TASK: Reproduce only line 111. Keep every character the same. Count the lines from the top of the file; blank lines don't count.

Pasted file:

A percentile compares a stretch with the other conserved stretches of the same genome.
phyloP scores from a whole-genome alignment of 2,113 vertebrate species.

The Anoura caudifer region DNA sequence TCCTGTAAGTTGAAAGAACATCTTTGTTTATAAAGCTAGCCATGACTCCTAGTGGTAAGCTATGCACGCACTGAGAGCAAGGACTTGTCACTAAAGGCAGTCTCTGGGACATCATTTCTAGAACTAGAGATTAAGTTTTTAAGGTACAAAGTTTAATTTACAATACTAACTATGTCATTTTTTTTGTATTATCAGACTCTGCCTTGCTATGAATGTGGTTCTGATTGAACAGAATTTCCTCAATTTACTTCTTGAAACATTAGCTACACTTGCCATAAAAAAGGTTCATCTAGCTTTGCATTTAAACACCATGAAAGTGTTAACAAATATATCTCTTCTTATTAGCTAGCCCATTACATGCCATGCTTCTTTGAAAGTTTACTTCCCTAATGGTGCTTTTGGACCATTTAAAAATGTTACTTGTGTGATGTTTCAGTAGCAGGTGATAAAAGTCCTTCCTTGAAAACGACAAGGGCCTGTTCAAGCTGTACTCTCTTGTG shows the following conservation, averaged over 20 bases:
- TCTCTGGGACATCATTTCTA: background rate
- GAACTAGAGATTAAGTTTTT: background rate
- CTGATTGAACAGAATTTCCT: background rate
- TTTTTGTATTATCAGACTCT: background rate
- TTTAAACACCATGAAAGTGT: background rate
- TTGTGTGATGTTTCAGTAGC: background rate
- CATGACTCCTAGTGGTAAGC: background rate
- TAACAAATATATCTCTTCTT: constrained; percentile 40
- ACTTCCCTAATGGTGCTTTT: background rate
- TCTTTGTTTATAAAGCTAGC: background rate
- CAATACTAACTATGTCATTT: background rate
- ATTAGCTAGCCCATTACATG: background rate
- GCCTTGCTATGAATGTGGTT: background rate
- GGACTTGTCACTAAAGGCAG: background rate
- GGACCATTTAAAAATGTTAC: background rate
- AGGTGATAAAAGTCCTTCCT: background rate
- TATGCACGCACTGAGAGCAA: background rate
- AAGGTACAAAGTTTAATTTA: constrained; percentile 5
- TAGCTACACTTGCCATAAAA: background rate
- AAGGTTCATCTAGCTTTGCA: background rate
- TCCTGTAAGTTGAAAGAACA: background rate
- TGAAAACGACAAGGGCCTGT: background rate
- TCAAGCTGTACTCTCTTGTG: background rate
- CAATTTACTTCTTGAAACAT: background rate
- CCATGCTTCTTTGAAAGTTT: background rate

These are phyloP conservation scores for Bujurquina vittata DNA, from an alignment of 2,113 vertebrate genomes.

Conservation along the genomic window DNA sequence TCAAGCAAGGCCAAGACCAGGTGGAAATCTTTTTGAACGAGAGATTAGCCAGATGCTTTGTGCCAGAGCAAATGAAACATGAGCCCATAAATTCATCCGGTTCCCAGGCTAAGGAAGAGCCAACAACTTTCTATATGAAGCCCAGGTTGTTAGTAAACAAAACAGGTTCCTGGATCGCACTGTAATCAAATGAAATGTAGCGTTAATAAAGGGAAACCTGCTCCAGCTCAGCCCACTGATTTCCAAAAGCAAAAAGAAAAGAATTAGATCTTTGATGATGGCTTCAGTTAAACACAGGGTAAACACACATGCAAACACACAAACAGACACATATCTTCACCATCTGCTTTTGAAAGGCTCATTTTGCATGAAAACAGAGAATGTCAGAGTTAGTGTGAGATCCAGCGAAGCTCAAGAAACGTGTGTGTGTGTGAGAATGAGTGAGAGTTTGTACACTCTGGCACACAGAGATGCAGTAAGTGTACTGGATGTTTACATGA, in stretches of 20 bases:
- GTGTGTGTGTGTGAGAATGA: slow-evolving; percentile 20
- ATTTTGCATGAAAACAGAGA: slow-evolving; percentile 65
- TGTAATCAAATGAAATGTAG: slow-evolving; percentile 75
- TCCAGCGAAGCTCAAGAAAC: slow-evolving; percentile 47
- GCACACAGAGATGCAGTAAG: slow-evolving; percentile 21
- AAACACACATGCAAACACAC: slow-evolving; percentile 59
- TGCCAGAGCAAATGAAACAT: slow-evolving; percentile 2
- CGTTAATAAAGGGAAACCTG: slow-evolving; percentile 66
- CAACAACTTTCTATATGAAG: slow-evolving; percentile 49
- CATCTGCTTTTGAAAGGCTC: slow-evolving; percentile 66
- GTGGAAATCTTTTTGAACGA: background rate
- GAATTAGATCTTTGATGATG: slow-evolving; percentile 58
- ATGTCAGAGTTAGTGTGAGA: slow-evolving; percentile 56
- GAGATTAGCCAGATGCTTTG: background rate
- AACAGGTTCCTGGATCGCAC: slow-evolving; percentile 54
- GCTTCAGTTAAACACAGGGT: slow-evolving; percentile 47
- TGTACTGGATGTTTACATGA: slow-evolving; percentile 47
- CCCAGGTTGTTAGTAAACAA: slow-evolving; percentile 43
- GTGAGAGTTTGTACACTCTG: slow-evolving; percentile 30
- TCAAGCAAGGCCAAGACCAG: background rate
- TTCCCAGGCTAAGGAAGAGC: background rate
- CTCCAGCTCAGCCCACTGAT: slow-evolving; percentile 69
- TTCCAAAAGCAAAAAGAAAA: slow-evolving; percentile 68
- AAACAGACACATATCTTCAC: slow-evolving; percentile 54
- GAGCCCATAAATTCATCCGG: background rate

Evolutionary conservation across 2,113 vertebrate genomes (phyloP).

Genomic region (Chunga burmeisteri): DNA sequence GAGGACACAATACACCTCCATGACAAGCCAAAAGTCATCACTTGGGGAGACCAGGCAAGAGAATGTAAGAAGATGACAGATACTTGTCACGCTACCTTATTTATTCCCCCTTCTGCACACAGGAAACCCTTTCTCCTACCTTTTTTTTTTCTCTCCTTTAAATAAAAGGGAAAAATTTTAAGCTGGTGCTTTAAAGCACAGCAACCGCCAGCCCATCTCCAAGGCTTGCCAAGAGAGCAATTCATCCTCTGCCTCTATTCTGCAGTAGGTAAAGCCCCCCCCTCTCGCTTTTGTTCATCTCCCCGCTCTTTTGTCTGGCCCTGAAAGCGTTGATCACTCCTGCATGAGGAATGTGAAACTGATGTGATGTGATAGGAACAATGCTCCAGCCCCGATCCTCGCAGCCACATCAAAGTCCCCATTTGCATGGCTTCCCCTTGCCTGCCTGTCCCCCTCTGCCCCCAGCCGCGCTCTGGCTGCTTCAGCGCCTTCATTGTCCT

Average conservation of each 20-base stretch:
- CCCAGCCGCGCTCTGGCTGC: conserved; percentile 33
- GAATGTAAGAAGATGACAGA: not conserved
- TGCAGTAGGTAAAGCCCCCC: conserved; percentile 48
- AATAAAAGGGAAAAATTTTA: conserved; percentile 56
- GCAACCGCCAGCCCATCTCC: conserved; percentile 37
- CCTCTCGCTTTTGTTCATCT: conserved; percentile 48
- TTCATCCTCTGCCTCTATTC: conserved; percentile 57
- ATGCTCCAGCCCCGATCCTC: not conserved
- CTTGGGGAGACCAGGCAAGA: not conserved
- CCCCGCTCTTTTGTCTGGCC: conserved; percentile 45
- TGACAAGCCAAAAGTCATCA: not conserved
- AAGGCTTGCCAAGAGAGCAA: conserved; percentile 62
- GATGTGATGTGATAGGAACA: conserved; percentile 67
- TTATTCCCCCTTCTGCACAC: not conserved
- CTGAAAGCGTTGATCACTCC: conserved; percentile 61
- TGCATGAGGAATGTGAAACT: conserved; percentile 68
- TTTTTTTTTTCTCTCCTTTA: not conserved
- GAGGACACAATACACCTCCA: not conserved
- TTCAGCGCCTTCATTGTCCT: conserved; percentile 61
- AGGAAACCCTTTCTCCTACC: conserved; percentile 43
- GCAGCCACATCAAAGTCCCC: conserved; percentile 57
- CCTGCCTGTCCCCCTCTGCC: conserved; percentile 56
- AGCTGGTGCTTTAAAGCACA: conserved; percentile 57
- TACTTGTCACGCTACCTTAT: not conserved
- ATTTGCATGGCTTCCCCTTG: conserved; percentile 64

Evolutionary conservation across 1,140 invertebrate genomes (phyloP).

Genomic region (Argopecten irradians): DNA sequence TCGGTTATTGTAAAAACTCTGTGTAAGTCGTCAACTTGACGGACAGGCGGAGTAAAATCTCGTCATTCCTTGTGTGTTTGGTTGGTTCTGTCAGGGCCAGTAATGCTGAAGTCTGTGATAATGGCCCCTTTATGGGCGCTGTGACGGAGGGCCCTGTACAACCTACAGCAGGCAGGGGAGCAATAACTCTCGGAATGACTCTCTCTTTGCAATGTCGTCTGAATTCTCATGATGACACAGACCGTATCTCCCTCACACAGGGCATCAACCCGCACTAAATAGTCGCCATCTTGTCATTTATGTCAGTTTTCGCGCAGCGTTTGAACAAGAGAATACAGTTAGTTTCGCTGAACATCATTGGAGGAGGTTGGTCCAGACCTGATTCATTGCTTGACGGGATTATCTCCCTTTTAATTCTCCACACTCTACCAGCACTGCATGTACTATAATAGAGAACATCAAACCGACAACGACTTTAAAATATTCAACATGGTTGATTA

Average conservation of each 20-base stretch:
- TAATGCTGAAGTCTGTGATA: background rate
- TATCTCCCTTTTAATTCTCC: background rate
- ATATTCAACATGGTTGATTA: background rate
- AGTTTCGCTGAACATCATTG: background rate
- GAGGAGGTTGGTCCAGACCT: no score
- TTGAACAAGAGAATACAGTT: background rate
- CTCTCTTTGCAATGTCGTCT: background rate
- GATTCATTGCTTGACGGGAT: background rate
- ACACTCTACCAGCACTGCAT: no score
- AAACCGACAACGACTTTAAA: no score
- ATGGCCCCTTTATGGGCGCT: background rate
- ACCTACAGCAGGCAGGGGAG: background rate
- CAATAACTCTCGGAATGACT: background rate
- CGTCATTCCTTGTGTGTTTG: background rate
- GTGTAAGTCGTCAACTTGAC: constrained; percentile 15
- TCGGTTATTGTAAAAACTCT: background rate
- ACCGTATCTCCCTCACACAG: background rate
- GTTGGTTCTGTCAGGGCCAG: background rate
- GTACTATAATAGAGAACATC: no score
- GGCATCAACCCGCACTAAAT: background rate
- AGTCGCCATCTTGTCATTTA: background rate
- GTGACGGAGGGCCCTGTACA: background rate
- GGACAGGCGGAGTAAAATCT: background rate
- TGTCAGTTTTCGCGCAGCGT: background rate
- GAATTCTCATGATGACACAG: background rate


- GAATTCTCATGATGACACAG: background rate